In an ideal world, that would be exactly what you'd see: after a cold restart, the system would come up in some state the system was in at a time close to the crash, not some made-up non-existent state the filesystem cobbles together from bits of wreckage. Most filesystems weaken this guarantee somewhat, but leaving NULL-filled and zero-length files that never actually existed on the running system is just unacceptable.
You mean undesirable. It's obviously acceptable because you and most your peers accept it every day. Even ext3 comes back after a crash with the filesystem in a state it was not in at any instant before the crash. The article points out that it does so to a lesser degree than some other filesystem types because of the 5 second flush interval instead of the more normal 30 (I think) and because two particular kinds of updates are serialized with respect to each other.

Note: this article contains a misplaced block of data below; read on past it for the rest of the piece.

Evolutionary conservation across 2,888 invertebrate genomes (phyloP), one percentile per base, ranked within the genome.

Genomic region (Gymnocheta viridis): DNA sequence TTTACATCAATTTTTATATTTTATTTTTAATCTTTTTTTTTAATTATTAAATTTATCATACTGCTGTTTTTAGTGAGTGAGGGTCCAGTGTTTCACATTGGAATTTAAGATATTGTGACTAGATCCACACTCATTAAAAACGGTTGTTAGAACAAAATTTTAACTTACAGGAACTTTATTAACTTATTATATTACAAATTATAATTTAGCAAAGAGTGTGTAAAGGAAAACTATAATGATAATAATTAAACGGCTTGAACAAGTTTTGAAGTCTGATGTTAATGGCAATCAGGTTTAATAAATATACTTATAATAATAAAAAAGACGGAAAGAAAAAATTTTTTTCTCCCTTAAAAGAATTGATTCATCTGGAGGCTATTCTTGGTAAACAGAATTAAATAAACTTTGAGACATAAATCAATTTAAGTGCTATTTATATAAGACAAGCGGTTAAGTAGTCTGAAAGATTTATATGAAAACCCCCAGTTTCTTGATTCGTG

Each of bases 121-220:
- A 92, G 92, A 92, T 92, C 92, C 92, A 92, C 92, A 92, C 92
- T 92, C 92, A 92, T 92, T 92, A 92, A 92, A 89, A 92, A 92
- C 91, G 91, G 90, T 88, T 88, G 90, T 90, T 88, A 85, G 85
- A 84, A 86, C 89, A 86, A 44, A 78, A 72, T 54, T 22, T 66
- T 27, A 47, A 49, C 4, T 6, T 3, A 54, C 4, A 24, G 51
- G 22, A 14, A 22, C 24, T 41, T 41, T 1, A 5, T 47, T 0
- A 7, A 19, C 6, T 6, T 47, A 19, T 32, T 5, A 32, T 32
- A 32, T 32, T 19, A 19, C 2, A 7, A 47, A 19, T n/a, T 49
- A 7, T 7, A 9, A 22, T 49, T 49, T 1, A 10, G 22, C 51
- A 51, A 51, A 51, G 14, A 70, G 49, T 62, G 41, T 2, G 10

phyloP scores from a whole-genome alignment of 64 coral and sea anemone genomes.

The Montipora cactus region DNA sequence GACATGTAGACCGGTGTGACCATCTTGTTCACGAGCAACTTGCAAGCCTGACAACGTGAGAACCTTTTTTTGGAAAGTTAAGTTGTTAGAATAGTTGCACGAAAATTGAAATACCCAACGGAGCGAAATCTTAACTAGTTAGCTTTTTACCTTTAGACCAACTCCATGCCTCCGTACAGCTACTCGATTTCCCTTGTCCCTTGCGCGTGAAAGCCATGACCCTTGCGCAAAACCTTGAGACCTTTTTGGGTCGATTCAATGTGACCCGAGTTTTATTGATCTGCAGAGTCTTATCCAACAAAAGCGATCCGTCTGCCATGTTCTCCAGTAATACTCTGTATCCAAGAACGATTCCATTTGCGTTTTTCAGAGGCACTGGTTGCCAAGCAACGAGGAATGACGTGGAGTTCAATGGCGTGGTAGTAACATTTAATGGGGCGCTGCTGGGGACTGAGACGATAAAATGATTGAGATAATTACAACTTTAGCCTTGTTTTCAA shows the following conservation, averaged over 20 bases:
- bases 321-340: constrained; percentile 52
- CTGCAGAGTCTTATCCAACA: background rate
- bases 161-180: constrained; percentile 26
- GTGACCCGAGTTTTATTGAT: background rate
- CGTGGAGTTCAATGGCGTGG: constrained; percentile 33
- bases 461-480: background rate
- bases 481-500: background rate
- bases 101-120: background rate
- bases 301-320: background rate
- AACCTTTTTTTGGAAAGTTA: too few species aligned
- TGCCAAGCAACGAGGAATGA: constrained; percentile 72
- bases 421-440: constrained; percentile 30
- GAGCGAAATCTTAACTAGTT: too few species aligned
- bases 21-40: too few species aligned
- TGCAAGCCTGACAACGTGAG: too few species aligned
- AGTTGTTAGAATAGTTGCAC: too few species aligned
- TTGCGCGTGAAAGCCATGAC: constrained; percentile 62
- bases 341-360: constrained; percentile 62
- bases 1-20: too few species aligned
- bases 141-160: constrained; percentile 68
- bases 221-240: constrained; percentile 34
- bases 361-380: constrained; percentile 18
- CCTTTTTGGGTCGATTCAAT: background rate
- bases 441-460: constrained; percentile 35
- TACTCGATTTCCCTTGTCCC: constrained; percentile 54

And since you said "system" instead of "filesystem", you have to admit that gigabytes of state are different after every reboot. All the processes have lost their stack variables, for instance. Knowing this, applications write their main memory to files occasionally. Knowing that even that data isn't perfectly stable, some of them also fsync now and then. Knowing that even that isn't perfectly stable, some go further and take backups and such.
It's all a matter of where you draw the line -- what you're willing to trade.
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